Episode 35 of The Sailing Podcast is an interview with Luca Schueli of Ecoswiss Expeditions who offer the opportunity for sailors to join their research vessel as it explores the Mergui Archipelago in Myanmar (Burma).
The Mergui Archipelago is a group of over 800 islands located off the coast of Burma, which due to the political situation in Myanmar remain relatively untouched by tourism. Most cruising sailors choose not to visit this pristine environment due to the high cost of cruising permits – often costing thousands of dollars.
In the interview we hear how:
- Luca originally sailed from Europe to Thailand over 20 years ago on his catamaran
- He went on to design a sailing catamaran more suitable for Ecoswiss expeditions and tours
- Tristan Jones was chartering the yacht at one stage and Luca’s impressions of Tristan
- The permit system in Myanmar has made it difficult for the average sailor to access the Mergui Archipelago
- Joining their expeditions helps to support the work done by EcoSwiss Expeditions
Click on the media player below to listen
Show Notes for Ecoswiss Expeditions
EcoSwiss Expeditions has been carrying out research and conservation in Myanmar since 1993 and is a Swiss non-profit association. They are dedicated to protecting the Mergui Archipelago and their research was a major factor in achieving the status of the Lampi Island National Park.
You can find out more at their website – www.ecoswiss.org and you will find opportunity there to join them for a trip from Thailand into Burma and explore the Mergui Archipelago.
There are a couple of different ways to travel with EcoSwiss Expeditions:
- As Eco-Volunteers who will join a research expeditions and directly assist the scientists with their research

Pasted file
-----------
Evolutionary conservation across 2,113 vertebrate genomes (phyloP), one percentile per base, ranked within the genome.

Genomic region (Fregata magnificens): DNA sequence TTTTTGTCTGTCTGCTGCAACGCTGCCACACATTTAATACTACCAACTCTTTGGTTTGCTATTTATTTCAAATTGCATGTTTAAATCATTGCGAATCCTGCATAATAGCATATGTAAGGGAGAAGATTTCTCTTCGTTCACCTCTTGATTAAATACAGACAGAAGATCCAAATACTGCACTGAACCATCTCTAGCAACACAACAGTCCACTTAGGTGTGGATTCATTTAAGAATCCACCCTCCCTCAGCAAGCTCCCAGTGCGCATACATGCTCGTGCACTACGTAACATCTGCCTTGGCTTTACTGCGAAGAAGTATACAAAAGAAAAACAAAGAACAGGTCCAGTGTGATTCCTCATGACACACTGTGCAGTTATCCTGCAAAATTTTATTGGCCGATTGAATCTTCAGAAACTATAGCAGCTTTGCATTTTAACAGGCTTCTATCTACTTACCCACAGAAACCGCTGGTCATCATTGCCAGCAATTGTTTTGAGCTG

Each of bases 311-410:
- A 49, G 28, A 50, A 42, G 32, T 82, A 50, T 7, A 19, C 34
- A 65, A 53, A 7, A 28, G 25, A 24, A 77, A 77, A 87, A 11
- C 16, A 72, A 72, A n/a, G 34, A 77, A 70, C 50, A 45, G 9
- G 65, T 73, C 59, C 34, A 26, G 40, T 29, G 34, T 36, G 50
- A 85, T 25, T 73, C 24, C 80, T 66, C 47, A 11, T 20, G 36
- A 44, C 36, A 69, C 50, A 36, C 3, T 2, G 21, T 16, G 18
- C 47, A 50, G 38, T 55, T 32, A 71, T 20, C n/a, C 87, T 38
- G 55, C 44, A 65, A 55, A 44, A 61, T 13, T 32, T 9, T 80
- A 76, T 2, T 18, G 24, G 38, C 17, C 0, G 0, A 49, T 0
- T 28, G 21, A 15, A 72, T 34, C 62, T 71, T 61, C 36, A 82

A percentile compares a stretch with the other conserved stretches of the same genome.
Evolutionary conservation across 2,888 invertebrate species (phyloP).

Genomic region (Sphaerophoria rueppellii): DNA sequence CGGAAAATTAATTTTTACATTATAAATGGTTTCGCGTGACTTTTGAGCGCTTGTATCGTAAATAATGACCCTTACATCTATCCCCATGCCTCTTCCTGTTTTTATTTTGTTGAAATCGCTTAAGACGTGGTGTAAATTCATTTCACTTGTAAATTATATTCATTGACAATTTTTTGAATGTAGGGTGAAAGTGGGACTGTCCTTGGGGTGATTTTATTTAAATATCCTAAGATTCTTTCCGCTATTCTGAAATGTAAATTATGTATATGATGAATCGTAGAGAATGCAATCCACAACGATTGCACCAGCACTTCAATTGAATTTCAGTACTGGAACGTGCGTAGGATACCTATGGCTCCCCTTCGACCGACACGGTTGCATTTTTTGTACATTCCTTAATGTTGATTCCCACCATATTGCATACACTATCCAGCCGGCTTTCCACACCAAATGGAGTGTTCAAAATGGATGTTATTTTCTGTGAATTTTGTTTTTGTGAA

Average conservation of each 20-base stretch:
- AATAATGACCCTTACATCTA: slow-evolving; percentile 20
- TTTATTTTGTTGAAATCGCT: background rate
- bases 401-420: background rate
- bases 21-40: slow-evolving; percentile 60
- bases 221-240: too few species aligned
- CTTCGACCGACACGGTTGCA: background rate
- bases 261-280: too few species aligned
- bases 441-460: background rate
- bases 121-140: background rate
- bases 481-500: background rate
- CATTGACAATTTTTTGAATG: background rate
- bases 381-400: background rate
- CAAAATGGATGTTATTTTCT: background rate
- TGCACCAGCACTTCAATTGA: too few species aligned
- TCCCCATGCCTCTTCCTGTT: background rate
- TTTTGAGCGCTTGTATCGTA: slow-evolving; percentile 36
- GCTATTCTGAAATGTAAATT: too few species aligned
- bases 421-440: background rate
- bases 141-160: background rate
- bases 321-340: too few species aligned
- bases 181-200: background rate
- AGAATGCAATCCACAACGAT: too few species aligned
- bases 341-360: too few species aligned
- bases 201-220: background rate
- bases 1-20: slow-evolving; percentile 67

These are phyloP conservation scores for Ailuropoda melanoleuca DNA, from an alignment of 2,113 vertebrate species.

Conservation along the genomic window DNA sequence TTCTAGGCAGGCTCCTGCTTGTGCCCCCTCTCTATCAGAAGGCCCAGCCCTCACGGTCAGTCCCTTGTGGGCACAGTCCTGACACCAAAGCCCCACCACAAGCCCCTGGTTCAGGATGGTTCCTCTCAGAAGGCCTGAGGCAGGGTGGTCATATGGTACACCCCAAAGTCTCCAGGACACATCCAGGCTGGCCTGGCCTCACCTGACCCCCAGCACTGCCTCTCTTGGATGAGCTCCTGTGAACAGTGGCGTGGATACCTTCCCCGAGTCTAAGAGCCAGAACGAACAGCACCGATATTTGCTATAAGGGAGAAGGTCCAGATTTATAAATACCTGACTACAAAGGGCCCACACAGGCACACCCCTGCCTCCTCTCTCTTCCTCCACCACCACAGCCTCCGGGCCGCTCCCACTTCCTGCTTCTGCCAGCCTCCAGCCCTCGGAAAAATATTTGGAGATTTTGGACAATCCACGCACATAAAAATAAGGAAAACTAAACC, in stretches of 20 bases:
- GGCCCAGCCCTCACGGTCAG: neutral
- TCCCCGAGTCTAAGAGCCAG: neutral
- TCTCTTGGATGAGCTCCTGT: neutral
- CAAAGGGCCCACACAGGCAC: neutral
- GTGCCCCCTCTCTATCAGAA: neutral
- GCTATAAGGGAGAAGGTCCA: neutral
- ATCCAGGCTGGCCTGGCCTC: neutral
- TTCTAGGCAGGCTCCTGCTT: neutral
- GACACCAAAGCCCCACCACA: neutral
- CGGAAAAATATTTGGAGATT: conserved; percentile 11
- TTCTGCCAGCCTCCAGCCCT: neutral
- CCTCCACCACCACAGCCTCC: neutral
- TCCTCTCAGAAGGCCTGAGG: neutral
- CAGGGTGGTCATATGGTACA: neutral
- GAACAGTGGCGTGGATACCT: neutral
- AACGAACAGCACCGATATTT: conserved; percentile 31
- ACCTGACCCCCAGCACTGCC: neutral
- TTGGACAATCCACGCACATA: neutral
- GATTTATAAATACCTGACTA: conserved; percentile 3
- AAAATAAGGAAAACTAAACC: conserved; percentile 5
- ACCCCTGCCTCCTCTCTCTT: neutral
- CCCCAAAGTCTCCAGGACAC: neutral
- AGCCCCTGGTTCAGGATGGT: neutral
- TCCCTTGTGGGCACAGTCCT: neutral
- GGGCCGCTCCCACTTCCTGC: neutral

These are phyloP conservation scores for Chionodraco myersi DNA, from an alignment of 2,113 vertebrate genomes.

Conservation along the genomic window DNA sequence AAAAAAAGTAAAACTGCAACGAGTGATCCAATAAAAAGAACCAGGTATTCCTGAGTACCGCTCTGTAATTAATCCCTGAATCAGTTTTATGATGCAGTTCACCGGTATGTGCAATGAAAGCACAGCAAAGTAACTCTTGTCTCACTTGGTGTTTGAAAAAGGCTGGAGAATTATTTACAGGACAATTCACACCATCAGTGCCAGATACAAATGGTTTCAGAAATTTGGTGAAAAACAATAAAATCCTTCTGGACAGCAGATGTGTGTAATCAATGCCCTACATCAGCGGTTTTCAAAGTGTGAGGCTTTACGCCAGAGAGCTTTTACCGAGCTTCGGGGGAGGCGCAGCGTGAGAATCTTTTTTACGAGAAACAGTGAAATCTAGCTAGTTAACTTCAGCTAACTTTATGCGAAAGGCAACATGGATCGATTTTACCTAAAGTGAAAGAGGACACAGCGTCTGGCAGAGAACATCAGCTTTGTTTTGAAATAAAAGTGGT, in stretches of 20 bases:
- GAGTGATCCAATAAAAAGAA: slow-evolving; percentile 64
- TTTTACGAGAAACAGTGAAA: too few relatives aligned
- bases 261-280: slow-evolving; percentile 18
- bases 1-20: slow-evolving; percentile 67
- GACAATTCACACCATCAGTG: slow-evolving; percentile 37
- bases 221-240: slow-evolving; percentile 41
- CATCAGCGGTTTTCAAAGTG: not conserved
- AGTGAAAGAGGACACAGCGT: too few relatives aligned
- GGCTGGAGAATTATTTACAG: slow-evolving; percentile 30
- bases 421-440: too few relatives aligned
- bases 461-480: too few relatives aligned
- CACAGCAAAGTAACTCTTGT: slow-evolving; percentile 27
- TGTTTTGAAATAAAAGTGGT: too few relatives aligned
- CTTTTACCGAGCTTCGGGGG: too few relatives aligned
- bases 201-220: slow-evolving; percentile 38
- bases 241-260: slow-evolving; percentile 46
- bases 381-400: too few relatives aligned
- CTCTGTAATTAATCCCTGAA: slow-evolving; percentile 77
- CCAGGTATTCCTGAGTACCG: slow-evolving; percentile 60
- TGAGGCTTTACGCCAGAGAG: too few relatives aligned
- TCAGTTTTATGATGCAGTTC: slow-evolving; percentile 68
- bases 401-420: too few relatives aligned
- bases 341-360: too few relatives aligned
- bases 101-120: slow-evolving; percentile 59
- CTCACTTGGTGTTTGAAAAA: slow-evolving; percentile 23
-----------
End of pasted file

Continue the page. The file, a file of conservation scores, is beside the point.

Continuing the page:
- As Eco-Tourists on an awareness cruise through the Mergui Archipelago – with income from cruises helping to support the EcoSwiss research programs
I found it very interesting to have talked to someone who had known and worked with the adventure sailing author Tristan Jones. Jones wrote several books including:
- The Incredible Voyage
- Encounters of a Wayward Sailor
- One Hand for Yourself One for the Ship: The Essentials of Single Handed Sailing
There are many people (including myself) who loved reading these adventure stories and Jones has a great writing style that keeps you following along with the adventure and it was with some disappointment that I found there had been a biography written by Anthony Dalton called Wayward Sailor that questions some of the truth about Tristan Jones. Here is the book description from Amazon:
He died in 1995, but his nautical adventure books continue to bring entertainment and escape to legions of fans worldwide. He was larger than life, perhaps the most successful sailing writer of the twentieth century. But, as Anthony Dalton’s meticulously researched biography reveals, Tristan Jones was not who he said he was.